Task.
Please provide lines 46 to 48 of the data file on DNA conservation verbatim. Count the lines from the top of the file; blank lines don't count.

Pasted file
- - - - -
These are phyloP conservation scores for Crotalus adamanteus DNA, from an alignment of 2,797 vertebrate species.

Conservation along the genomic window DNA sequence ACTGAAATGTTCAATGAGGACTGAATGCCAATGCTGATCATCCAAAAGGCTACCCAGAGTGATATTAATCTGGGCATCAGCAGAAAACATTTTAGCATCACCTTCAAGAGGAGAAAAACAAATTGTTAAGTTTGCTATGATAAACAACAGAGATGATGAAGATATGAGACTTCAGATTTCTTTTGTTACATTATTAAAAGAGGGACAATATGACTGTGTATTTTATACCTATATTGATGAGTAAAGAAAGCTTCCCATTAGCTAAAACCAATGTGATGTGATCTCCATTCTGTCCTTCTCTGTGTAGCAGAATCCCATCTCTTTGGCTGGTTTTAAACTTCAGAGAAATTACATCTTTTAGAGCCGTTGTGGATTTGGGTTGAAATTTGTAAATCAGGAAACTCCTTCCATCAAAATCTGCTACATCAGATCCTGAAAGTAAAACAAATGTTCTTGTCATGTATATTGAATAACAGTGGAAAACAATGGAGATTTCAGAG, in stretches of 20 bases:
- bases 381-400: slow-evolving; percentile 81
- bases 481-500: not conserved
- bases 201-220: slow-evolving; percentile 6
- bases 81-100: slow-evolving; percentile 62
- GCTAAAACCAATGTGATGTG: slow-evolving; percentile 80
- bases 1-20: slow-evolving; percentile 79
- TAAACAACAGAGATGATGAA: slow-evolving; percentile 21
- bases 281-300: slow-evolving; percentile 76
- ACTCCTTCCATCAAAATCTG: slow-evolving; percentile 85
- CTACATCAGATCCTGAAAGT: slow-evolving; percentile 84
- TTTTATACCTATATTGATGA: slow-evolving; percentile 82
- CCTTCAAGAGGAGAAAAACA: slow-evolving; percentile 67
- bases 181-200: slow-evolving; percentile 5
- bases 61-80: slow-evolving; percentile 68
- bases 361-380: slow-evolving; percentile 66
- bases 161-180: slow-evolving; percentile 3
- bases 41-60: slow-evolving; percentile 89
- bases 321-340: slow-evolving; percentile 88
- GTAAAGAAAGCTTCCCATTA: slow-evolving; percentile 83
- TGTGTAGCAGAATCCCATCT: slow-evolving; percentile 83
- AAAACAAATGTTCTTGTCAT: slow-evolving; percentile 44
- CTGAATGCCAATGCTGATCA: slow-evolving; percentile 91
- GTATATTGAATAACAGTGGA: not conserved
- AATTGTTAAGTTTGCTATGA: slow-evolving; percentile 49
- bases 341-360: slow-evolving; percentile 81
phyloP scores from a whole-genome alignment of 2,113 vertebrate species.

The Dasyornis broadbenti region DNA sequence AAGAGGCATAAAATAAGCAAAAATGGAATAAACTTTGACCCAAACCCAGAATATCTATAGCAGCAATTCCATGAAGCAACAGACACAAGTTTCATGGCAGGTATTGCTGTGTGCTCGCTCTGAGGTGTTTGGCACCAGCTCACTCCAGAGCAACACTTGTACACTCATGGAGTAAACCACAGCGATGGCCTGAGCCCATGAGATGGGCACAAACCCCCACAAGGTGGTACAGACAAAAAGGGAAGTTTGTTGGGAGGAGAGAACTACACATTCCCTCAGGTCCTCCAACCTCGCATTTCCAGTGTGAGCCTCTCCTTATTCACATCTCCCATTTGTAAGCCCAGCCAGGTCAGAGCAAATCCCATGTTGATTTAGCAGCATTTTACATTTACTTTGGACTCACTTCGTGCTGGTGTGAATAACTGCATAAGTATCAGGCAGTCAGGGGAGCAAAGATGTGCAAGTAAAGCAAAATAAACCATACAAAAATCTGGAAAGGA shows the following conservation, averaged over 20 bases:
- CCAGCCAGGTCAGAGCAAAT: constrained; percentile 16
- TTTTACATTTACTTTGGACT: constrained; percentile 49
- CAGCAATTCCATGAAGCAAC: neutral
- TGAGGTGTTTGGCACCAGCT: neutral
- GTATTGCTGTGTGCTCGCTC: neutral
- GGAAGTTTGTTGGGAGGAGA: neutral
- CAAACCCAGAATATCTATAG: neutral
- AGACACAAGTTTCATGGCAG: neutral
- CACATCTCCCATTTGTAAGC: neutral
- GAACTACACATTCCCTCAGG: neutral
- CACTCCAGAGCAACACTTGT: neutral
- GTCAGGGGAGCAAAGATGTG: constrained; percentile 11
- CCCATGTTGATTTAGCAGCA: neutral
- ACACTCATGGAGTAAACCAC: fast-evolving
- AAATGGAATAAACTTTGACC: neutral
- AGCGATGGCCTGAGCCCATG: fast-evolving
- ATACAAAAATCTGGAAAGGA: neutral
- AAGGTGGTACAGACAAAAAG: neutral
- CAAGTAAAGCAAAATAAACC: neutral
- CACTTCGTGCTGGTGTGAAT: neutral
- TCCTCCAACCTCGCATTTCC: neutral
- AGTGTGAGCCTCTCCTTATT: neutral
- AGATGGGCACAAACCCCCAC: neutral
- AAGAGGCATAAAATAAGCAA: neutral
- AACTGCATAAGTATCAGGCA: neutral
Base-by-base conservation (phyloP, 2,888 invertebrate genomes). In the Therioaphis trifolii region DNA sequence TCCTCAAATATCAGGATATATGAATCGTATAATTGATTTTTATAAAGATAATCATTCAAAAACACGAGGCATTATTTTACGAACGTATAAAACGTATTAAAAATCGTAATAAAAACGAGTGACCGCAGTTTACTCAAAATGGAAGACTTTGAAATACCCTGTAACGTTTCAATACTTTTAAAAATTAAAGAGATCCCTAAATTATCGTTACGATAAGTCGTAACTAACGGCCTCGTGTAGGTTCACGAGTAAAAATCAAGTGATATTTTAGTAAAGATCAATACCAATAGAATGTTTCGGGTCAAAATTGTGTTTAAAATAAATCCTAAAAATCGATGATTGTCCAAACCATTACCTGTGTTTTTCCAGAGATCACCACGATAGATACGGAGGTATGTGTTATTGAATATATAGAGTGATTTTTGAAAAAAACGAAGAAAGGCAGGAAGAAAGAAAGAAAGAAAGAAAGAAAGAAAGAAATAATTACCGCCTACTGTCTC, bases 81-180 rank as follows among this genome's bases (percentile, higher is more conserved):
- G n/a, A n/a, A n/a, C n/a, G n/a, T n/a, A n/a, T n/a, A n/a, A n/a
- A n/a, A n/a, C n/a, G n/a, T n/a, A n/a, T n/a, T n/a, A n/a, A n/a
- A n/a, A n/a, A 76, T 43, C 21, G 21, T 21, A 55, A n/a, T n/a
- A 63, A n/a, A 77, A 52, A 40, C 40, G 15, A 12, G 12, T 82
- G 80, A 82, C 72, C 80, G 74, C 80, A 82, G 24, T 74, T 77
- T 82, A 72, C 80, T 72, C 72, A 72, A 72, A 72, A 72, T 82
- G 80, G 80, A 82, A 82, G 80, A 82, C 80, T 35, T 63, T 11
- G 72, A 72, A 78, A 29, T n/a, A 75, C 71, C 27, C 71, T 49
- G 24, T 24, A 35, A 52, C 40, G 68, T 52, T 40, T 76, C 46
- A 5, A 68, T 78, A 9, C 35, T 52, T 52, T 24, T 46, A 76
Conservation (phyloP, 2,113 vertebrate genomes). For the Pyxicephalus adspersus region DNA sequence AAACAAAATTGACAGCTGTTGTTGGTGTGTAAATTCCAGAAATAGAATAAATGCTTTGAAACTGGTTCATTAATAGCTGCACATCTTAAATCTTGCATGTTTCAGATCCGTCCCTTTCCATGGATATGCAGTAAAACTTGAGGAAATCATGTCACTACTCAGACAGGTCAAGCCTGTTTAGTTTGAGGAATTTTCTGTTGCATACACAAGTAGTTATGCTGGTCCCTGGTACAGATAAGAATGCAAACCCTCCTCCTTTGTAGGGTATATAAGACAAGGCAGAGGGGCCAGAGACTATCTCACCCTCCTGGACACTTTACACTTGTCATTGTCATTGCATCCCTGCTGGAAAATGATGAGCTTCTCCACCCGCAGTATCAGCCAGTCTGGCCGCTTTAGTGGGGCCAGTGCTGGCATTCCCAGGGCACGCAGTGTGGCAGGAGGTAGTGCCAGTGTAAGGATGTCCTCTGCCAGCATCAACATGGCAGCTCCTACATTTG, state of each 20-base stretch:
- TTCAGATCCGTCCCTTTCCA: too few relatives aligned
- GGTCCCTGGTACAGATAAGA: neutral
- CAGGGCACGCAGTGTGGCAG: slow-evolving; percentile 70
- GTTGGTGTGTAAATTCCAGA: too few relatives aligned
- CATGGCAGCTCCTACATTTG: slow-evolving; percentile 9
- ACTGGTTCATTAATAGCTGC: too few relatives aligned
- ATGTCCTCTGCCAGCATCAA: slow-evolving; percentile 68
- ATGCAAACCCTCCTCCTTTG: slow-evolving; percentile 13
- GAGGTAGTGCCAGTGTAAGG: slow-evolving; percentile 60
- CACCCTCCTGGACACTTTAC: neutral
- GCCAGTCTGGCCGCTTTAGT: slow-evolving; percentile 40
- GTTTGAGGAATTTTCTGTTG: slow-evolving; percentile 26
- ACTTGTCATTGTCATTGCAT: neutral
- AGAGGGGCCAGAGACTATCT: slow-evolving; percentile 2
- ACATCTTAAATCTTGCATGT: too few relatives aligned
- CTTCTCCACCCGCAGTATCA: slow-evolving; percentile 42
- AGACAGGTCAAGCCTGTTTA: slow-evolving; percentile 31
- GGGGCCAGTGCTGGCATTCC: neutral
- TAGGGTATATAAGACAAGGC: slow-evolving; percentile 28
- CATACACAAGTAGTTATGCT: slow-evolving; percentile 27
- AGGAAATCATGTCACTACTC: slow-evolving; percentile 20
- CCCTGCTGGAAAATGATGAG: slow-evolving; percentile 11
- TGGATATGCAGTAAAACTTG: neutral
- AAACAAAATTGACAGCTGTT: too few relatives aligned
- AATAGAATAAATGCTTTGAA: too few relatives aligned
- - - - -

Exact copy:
- ATACAAAAATCTGGAAAGGA: neutral
- AAGGTGGTACAGACAAAAAG: neutral
- CAAGTAAAGCAAAATAAACC: neutral